It was nearly 2 p.m. on a cloudy afternoon. . He was not in a hurry.
“At 7 o’clock we will say goodbye,” the Baron said.
After an hour, his caretaker intervened. He needed rest, doctor’s orders. Still, the Baron had so many stories to tell: How he found and promoted the country’s first two Olympic skiers. And tweaked the design of Liechtenstein’s national flag. And attended 16 Winter and Summer Games as a sportswriter, official and coach.
There were other stories he did not have time for that day, that others would tell for him: His birth on Sept. 14, 1912, to a wealthy family in what is now the grassy steppe of Ukraine. His family’s nature preserve of zebras, camels and ostriches, which he called “the world’s largest zoo.” The family’s acquaintance with the Romanovs, the dynasty that ruled Russia for more than 300 years. The message sent to a cousin and literary matchmaker, Vladimir Nabokov, to find the Baron a wife.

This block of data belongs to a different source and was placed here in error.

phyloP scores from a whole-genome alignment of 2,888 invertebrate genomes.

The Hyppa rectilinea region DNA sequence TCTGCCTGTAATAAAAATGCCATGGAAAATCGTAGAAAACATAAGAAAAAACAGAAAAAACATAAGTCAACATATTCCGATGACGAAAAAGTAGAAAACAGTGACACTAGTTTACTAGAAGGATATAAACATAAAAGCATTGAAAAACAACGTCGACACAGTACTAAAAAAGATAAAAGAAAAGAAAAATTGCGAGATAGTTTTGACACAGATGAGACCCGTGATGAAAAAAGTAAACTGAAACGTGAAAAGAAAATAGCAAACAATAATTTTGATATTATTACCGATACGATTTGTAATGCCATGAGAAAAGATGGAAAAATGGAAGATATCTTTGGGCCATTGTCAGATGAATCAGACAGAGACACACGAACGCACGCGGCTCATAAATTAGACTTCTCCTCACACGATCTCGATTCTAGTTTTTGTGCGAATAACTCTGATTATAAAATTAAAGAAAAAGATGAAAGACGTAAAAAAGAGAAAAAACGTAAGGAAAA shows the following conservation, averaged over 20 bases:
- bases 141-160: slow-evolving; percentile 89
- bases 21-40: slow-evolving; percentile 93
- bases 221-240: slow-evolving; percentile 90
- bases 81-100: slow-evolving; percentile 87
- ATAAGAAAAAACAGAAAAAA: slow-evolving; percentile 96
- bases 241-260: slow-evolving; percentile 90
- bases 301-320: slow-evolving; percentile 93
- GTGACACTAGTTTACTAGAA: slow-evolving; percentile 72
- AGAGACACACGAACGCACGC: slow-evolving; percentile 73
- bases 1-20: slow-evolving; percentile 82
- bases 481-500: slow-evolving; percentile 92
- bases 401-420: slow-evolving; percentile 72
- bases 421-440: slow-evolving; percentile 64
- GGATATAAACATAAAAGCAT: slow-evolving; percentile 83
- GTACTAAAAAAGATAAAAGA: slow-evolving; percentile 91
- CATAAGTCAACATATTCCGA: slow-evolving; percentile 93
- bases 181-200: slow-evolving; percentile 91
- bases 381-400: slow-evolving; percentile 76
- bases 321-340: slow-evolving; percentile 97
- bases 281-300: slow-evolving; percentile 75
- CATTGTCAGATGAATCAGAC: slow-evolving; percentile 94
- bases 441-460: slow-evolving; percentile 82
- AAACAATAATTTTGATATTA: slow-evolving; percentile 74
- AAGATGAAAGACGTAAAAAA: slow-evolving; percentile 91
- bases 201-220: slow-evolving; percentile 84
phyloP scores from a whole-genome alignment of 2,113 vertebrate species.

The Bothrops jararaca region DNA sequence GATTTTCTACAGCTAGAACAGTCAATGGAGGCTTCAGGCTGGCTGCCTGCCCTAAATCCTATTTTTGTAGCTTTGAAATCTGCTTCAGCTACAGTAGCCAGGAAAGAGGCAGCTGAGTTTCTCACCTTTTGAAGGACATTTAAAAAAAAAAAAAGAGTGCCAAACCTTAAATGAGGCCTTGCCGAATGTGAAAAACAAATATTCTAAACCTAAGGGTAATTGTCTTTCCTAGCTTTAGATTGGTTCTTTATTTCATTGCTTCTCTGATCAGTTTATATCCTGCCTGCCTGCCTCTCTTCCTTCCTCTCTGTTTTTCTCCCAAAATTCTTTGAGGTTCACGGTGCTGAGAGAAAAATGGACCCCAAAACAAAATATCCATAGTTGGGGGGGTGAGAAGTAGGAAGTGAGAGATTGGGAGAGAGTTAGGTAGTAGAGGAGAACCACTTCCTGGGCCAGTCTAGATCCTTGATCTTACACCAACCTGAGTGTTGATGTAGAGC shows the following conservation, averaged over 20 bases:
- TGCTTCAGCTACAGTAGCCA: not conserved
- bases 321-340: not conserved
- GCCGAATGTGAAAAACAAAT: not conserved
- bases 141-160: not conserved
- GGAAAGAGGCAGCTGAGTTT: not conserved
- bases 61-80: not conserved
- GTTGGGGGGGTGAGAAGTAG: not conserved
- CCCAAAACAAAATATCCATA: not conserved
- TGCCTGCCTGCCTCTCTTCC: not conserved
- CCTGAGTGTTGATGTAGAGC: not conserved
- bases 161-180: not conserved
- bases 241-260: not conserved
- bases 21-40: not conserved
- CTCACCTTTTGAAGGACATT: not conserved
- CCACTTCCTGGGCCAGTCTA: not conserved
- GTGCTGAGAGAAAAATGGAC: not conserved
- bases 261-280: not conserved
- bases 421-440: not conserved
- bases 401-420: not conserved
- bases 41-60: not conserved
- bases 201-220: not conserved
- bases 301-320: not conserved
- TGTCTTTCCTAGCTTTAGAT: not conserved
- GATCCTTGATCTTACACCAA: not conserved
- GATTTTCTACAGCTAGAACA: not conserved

The Baron was never an Olympic athlete. He was never president of the Liechtenstein Olympic Committee. But he supported the Games with his money and with such enthusiasm that, in the telling of the country’s Olympic officials, the Baron piled Liechtenstein’s team for the 1956 Winter Games into his luxury car and drove it to the competition in Cortina d’Ampezzo, Italy.
“I think that’s really funny to drive to the Olympics in a Rolls-Royce or something,” said Beat Wachter, secretary general of the Liechtenstein Olympic Committee. That frivolity aside, he added, “The Baron is maybe the most important figure in our Olympic history.”
On this October afternoon, the Baron lay in his bed wearing blue pajamas, his hair wavy and long in the back, his eyes sharp, his voice thin but eager. He was surrounded by paintings and photographs and a medal he had received in February from the International Olympic Committee.
A newspaper lay on the floor near his bed. Research for his autobiography, published in multiple languages, stood in a stack more than two feet high near the door.
He wanted to start from the beginning.
He was born in Russia, and his family fled to Germany, France, Switzerland, Liechtenstein and the United States after the Bolshevik Revolution in 1917. One book, “The Romanovs: The Final Chapter,” described a scene from 1992, with the Baron reaching into his pocket and peeling off hundred-dollar bills to help financially-strapped researchers identify the remains of members of the executed family.